This article considers the important technical levels at which those betting against the euro could be forced to bail out of their trades.
The euro continues to rally as it recovers from the January sell-off with significant ground being retaken against the British pound, US dollar and Swiss Franc as we near month-end.
Traders who are betting on further declines in the euro, and particularly those who entered late in thee game, will be extremely nervous at the present time.
Indeed, many will have been closed out of the markets in a situation that only accelerates the move as more dollars are bought to settle trades.
Currency Rates at the Present Time
- The euro dollar exchange rate (EUR/USD) is 0.45 pct higher than it was at the time markets closed last night and is at 1.1339.
- The euro pound exchange rate (EUR/GBP) is 0.83 pct higher than at the market close and is quoted at 0.7518.
- The euro franc exchange rate (EUR/CHF) is a full 2% higher and is quoted at 1.0416.
How Far will the Euro’s Recovery Extend?
Just how far will the euro recover? We analyse the technical setup behind the EUR/USD as this headline rate will largely dictate direction in the crosses – i.e when the euro dollar rally stops the euro pound rally should also cease.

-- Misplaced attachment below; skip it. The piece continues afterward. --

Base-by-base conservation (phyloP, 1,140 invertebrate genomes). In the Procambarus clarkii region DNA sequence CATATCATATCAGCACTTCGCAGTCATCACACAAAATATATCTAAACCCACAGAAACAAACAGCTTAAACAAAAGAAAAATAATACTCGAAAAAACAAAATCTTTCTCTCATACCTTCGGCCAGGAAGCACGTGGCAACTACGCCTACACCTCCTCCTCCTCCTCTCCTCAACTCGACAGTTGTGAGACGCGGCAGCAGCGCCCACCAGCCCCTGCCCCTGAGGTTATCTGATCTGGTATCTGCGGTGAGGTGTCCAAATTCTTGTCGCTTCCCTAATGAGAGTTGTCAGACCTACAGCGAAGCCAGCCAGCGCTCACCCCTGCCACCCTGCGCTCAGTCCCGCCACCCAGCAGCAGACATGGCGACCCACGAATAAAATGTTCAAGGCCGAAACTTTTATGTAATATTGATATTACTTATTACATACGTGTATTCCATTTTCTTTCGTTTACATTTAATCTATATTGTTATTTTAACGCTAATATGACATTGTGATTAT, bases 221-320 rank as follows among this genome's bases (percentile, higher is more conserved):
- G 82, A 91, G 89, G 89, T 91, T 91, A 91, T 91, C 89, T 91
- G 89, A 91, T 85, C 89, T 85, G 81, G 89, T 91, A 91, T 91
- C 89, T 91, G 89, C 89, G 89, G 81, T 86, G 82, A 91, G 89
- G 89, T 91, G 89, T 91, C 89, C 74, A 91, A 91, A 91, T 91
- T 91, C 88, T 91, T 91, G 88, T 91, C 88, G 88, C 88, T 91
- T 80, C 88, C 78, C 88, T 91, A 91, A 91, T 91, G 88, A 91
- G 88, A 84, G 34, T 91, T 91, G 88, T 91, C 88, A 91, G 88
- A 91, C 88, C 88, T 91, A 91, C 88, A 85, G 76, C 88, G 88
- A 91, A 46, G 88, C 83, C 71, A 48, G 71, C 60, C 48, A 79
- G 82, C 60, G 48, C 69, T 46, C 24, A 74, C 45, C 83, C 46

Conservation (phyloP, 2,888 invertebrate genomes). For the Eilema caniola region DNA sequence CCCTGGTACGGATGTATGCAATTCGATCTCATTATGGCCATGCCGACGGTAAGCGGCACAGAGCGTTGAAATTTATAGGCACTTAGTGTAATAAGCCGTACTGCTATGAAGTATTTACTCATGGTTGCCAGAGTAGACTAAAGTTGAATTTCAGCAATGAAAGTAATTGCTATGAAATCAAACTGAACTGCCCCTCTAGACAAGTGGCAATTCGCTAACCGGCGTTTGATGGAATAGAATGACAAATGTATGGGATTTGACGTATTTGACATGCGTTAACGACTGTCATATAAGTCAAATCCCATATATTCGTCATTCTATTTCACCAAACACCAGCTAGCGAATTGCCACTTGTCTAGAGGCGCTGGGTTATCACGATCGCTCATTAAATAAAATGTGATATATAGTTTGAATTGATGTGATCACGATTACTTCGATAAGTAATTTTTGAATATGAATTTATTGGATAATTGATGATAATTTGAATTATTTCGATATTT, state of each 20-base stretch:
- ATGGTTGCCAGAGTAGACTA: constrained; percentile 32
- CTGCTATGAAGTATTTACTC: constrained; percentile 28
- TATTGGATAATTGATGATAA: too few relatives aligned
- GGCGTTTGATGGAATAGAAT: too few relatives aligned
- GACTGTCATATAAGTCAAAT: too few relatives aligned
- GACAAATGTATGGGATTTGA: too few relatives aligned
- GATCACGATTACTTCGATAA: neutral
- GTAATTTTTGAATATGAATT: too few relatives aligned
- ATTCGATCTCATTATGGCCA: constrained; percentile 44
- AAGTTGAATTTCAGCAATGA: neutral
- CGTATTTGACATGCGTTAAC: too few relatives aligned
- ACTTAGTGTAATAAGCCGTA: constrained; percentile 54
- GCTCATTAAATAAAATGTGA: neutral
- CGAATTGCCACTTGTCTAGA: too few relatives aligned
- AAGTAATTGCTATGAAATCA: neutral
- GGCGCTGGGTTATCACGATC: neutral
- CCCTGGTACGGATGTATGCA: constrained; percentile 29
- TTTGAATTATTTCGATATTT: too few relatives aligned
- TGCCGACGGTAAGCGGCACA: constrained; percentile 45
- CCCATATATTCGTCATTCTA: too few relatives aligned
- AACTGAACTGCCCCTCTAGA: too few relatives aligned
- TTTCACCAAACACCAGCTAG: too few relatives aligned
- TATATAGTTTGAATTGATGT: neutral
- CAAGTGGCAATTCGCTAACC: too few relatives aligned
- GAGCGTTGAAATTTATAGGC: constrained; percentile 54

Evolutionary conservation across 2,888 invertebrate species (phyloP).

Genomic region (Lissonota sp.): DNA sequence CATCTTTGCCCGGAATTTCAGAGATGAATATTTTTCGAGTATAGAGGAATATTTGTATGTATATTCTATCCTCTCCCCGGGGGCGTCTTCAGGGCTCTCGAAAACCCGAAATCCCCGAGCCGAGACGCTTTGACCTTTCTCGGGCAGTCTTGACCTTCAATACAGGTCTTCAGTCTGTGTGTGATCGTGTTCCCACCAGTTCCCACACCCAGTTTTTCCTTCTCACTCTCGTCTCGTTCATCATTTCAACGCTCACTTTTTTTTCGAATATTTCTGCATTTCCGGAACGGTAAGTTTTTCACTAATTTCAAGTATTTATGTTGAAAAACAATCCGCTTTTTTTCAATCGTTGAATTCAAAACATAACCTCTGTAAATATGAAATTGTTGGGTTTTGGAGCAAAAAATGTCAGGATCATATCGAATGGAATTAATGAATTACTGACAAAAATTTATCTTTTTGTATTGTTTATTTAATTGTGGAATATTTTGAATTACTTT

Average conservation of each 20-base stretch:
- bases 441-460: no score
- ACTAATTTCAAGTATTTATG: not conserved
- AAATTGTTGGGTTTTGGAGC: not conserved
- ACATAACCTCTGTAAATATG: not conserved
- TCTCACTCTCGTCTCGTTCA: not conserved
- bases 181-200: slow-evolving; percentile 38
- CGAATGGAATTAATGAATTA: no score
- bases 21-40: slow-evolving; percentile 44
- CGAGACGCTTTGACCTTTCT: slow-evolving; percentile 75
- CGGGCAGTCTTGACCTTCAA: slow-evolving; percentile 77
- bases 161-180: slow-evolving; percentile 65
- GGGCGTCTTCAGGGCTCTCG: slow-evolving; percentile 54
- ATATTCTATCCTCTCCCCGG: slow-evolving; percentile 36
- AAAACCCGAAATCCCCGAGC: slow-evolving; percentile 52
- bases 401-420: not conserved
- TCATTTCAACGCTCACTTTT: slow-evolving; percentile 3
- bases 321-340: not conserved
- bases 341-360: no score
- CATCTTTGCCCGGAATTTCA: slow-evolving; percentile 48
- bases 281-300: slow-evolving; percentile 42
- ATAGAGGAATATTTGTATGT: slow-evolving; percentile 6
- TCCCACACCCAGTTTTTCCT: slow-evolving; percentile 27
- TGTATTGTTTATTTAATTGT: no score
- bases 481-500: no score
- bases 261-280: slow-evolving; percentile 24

Of course the extent of each move will differ greatly, but what we are interested in here is direction and trend.
With this in mind we hear from Bank of America Merrill Lynch’s MacNeil Curry:
“For the past 4 days, €/$ has been correcting higher. Now that correction looks to have completed (a zig-zag formation for those who follow Elliott Wave analysis) and the larger bear trend is set to resume.
“A break of 1.1224 (Jan-27 low) would confirm a resumption of the larger bear trend for 1.10000 (round number) ahead of 1.0765 (Sep’03 lows) and eventually below.
“A move above 6wk trendline resistance (now 1.1494) would be the 1st sign of trouble for €/$ bears, but it would take a break of 1.1679 (Jan-21 low) to point to a near term base and turn in trend. To be clear, we do not expect a break of either of these levels, but the risks must be highlighted.”